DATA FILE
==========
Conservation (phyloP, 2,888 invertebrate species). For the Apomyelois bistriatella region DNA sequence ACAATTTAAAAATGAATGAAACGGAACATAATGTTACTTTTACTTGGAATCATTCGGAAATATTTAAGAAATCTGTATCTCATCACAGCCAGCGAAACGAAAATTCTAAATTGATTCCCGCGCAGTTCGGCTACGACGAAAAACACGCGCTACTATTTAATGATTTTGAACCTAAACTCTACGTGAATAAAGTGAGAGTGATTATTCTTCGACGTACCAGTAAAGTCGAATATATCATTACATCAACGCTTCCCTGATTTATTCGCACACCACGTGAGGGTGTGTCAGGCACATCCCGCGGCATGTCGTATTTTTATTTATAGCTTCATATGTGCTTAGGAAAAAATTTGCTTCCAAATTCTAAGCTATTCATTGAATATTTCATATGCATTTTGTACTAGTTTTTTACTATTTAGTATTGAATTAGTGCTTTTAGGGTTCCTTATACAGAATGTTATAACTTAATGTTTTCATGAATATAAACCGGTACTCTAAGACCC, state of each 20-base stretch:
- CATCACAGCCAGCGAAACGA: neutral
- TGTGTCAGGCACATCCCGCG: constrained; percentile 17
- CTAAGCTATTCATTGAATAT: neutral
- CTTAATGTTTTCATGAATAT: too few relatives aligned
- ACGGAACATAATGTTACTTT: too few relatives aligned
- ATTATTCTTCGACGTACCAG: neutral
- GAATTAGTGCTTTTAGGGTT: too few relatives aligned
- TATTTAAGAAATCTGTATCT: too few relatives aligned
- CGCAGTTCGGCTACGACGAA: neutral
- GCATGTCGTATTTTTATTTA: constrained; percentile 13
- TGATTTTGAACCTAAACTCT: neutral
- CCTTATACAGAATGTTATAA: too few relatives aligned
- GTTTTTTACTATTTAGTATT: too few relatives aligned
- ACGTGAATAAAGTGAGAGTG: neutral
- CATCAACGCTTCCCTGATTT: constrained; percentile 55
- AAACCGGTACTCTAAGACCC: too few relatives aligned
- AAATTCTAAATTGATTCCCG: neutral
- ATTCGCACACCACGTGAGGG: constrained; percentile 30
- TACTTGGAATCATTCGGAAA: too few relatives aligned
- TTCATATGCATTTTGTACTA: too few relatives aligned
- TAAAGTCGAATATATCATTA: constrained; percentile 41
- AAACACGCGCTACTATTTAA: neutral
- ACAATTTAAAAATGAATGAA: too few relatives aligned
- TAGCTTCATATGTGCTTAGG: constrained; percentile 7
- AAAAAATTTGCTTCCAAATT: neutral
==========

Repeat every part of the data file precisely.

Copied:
Conservation (phyloP, 2,888 invertebrate species). For the Apomyelois bistriatella region DNA sequence ACAATTTAAAAATGAATGAAACGGAACATAATGTTACTTTTACTTGGAATCATTCGGAAATATTTAAGAAATCTGTATCTCATCACAGCCAGCGAAACGAAAATTCTAAATTGATTCCCGCGCAGTTCGGCTACGACGAAAAACACGCGCTACTATTTAATGATTTTGAACCTAAACTCTACGTGAATAAAGTGAGAGTGATTATTCTTCGACGTACCAGTAAAGTCGAATATATCATTACATCAACGCTTCCCTGATTTATTCGCACACCACGTGAGGGTGTGTCAGGCACATCCCGCGGCATGTCGTATTTTTATTTATAGCTTCATATGTGCTTAGGAAAAAATTTGCTTCCAAATTCTAAGCTATTCATTGAATATTTCATATGCATTTTGTACTAGTTTTTTACTATTTAGTATTGAATTAGTGCTTTTAGGGTTCCTTATACAGAATGTTATAACTTAATGTTTTCATGAATATAAACCGGTACTCTAAGACCC, state of each 20-base stretch:
- CATCACAGCCAGCGAAACGA: neutral
- TGTGTCAGGCACATCCCGCG: constrained; percentile 17
- CTAAGCTATTCATTGAATAT: neutral
- CTTAATGTTTTCATGAATAT: too few relatives aligned
- ACGGAACATAATGTTACTTT: too few relatives aligned
- ATTATTCTTCGACGTACCAG: neutral
- GAATTAGTGCTTTTAGGGTT: too few relatives aligned
- TATTTAAGAAATCTGTATCT: too few relatives aligned
- CGCAGTTCGGCTACGACGAA: neutral
- GCATGTCGTATTTTTATTTA: constrained; percentile 13
- TGATTTTGAACCTAAACTCT: neutral
- CCTTATACAGAATGTTATAA: too few relatives aligned
- GTTTTTTACTATTTAGTATT: too few relatives aligned
- ACGTGAATAAAGTGAGAGTG: neutral
- CATCAACGCTTCCCTGATTT: constrained; percentile 55
- AAACCGGTACTCTAAGACCC: too few relatives aligned
- AAATTCTAAATTGATTCCCG: neutral
- ATTCGCACACCACGTGAGGG: constrained; percentile 30
- TACTTGGAATCATTCGGAAA: too few relatives aligned
- TTCATATGCATTTTGTACTA: too few relatives aligned
- TAAAGTCGAATATATCATTA: constrained; percentile 41
- AAACACGCGCTACTATTTAA: neutral
- ACAATTTAAAAATGAATGAA: too few relatives aligned
- TAGCTTCATATGTGCTTAGG: constrained; percentile 7
- AAAAAATTTGCTTCCAAATT: neutral